The Age Discrimination in Employment Act (ADEA) of 1967 prohibits employment discrimination against people age 40 or older. But a 2009 Supreme Court decision – Gross v. FBL Financial Services – imposed a sizeable burden of proof on workers who allege age discrimination than on those who allege discrimination based on race, religion or gender.
Still, many in the workplace have a gnawing in their gut. It’s with them each day and no amount of Pepto will quench the queasiness. Then comes the call: HR would like to see you …
About 35% of the U.S. workforce is age 50 or older. A recent AARP workplace survey noted nearly 1 in 4 workers age 45 and older have been subjected to negative comments about their age from supervisors or coworkers. Moreover, about 3 in 5 older workers have seen or experienced age discrimination in the workplace.
According to the U.S. Equal Employment Opportunity Commission (EEOC), “It is difficult to measure with any accuracy the prevalence of discrimination in the workplace. One indicator of the prevalence of age discrimination is based on the research of the perception of age discrimination by older workers in surveys. Another indicator is age discrimination claims. Most discriminatory and harassing conduct is unreported which means charges filed with federal and state enforcement agencies represent a fraction of the likely discrimination that occurs in the workplace.”
Nevertheless, there are signs of age discrimination that you should be aware of:
- Your performance reviews tank.
- You stop getting raises.
- You are reassigned to unpleasant duties.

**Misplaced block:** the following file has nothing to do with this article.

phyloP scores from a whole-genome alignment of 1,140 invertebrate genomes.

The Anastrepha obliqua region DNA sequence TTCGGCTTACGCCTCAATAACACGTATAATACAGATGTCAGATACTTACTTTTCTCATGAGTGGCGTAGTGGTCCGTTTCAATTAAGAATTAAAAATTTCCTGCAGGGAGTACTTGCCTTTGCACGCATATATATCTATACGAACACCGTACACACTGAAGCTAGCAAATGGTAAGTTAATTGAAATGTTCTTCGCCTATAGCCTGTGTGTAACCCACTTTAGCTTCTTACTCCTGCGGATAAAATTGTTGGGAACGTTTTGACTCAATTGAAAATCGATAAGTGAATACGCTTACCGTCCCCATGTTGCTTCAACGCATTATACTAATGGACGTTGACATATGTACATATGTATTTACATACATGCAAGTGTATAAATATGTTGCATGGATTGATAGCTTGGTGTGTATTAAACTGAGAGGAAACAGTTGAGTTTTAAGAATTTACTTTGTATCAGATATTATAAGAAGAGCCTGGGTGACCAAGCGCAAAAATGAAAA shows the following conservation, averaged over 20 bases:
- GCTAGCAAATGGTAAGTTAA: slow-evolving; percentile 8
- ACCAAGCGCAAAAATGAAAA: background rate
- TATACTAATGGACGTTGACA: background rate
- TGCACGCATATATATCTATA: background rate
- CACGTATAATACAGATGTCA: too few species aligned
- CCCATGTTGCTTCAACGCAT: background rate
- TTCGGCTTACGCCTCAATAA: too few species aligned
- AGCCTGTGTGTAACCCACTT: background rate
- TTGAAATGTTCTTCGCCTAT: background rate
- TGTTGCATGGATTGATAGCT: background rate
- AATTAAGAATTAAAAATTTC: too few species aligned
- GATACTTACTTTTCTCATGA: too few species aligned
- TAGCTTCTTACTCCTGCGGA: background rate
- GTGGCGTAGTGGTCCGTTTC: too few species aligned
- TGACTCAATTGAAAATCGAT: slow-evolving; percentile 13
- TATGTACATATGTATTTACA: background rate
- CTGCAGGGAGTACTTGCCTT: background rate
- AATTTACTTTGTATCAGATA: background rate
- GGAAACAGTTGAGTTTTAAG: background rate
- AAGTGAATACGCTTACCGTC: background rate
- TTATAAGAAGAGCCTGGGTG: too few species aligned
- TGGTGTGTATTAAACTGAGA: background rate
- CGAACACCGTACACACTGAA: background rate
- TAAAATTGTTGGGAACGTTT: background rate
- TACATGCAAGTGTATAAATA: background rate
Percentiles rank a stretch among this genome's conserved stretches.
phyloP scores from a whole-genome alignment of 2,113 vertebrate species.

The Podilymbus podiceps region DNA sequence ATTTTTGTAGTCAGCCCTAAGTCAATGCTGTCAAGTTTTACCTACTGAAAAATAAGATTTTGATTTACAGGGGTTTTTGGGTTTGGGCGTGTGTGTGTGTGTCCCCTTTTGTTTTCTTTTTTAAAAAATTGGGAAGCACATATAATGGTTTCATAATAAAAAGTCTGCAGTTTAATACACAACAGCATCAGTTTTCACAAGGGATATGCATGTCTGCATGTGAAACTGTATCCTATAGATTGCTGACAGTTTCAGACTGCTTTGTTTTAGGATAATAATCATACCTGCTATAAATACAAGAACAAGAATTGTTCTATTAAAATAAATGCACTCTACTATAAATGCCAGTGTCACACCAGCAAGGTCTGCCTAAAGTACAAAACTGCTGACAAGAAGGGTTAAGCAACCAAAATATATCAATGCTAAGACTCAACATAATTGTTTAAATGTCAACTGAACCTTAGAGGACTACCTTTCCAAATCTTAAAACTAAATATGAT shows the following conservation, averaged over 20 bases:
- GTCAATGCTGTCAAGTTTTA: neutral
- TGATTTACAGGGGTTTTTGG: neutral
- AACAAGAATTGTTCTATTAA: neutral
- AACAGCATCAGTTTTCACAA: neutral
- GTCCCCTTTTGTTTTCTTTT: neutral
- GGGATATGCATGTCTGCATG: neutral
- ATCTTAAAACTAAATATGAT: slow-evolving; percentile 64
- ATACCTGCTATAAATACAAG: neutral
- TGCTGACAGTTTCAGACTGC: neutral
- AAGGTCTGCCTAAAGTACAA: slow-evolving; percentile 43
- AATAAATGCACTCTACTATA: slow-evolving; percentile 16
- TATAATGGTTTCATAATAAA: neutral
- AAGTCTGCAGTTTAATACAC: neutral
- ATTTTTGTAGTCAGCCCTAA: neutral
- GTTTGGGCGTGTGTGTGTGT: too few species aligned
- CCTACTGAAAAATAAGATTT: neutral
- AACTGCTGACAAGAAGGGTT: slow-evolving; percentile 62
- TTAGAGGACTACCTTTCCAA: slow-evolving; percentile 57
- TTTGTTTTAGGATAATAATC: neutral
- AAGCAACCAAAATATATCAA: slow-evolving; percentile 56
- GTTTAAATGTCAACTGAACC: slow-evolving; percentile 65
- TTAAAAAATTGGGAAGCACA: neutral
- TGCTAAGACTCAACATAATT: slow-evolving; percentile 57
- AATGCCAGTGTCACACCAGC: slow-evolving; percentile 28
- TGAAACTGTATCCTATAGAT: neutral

- You start hearing tacky comments about your age.
- Older workers are being fired or offered buyouts, and younger ones are being hired.
The 2017 AARP study showed that 76 percent of older workers see age discrimination as a hurdle to finding a new job. Another report found that more than half of these older workers are prematurely pushed out of longtime jobs and 90 percent of them never earn as much again.
ProPublica and the Urban Institute analyzed data from the Health and Retirement Study that found that from 1992 to 2016, 56 percent of older workers are either laid off at least once or leave jobs under such financially damaging circumstances that it’s likely they were pushed out rather than left voluntarily.
Involuntary job separations can have serious financial consequences. Only 1 in 10 of the workers analyzed in the study went on to earn as much as they did before their employment setbacks.
Currently, the Protecting Older Workers Against Discrimination Act (POWADA) is working its way through Congress. Introduced by Sen. Bob Casey (D-PA), the bill would amend the Age Discrimination in Employment Act, the Americans with Disabilities Act, the Rehabilitation Act of 1973 and the retaliation provision in Title VII of the Civil Rights Act of 1964 to level the playing field for older workers.
The bill would restore the pre-Gross standard, recognizing once again the legitimacy of so-called “mixed-motive” claims in which discrimination is a deciding, factor. It would also reaffirm that workers may use any type of admissible evidence to prove their claims.